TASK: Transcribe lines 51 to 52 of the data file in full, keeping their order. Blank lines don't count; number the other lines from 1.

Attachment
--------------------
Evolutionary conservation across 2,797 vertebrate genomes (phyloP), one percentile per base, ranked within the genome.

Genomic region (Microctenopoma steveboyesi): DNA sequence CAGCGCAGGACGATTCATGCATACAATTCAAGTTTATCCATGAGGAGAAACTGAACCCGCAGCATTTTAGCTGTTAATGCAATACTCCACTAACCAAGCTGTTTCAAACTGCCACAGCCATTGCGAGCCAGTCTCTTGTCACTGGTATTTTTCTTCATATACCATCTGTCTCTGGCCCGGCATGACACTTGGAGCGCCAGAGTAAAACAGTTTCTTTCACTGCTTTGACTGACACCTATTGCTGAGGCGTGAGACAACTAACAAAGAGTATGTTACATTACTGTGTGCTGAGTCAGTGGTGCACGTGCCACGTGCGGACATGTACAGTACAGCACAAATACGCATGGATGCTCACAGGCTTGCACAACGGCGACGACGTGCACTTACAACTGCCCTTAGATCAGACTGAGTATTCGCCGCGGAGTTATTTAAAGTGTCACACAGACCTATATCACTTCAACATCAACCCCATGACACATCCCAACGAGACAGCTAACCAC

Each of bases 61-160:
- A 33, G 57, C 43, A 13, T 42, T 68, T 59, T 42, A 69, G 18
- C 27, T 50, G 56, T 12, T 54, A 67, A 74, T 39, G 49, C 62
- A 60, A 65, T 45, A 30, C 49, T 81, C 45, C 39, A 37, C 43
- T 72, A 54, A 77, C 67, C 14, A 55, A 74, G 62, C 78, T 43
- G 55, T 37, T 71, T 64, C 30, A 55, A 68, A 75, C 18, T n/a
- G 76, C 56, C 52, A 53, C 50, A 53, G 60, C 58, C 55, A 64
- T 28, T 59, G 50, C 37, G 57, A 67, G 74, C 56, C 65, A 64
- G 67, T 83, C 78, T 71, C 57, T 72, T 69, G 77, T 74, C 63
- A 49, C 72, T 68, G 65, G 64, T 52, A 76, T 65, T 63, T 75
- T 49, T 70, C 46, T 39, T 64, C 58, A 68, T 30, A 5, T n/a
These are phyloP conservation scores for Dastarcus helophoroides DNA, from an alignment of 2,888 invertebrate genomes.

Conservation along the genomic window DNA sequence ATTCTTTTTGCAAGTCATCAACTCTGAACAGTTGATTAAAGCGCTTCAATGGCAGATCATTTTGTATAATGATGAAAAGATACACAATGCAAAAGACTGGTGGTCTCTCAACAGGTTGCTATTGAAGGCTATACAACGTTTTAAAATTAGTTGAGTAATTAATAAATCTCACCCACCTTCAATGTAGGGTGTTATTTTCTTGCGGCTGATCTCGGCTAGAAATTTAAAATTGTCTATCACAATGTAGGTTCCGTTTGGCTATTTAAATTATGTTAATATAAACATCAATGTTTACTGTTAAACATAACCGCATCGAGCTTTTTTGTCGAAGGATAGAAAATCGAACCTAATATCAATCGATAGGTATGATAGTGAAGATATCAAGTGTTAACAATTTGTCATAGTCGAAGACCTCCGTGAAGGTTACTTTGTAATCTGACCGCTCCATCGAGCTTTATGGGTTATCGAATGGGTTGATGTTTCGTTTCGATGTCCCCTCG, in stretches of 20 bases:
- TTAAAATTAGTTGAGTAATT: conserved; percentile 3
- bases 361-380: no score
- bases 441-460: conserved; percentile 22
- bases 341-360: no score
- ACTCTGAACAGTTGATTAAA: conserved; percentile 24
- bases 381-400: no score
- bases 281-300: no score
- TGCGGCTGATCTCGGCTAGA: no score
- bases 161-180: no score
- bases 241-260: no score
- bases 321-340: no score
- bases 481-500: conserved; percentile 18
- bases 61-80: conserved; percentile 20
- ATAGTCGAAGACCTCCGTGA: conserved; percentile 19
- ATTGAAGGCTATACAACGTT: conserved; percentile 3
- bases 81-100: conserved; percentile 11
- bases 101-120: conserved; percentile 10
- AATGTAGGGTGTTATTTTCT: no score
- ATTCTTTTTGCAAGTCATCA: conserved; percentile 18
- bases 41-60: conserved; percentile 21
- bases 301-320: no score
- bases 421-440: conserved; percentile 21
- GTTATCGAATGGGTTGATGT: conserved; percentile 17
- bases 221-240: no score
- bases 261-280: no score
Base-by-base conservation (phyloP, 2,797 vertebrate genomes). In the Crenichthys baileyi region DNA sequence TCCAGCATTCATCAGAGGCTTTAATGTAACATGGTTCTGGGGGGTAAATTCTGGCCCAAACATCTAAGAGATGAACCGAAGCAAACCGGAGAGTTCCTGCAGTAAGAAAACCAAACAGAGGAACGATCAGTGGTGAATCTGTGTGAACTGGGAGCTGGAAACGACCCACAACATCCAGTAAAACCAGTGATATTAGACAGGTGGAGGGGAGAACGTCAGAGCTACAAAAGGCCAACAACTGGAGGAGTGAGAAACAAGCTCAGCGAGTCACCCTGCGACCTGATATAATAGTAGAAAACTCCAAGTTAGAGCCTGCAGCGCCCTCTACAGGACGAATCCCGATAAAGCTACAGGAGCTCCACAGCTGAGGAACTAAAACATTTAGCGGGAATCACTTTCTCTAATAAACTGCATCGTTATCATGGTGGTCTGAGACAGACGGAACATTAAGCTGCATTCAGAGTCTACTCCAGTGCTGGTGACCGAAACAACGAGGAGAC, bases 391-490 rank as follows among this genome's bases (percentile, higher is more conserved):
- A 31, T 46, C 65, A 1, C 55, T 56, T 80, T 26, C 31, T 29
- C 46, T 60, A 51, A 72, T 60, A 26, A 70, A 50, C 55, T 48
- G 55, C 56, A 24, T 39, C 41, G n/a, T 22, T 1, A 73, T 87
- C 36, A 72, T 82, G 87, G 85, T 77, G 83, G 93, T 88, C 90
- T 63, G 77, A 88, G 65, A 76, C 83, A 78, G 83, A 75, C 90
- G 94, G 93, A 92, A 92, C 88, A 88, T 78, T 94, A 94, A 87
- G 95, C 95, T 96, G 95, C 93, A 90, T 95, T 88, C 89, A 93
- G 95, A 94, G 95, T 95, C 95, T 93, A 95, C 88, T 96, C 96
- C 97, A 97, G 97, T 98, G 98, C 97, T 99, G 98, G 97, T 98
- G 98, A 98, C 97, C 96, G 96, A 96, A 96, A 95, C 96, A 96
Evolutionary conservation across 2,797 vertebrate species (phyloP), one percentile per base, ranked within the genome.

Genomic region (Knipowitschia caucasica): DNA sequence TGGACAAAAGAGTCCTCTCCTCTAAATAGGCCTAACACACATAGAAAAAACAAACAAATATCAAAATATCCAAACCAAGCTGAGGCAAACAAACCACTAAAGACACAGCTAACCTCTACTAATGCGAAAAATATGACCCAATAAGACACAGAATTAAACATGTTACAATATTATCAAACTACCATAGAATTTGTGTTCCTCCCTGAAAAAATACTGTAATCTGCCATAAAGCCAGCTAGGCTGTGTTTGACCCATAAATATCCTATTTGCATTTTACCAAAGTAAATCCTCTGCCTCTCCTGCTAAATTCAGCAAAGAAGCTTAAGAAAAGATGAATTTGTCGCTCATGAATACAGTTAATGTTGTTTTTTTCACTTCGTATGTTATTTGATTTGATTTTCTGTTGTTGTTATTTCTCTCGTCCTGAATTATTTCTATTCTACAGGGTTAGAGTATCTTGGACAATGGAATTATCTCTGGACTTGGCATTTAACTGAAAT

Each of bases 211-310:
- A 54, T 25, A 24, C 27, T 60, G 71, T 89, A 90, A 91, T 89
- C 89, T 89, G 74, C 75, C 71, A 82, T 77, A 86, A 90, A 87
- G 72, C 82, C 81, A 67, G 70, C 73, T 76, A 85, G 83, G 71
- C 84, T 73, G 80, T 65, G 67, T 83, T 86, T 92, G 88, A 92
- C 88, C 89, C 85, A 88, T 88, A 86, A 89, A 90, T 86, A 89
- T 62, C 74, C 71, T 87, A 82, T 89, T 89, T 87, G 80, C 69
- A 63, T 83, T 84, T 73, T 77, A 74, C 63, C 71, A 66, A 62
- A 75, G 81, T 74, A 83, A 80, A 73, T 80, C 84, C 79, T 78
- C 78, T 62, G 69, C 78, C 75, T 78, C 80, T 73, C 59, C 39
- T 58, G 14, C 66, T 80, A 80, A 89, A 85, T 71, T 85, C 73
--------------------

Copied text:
- G 98, A 98, C 97, C 96, G 96, A 96, A 96, A 95, C 96, A 96
Evolutionary conservation across 2,797 vertebrate species (phyloP), one percentile per base, ranked within the genome.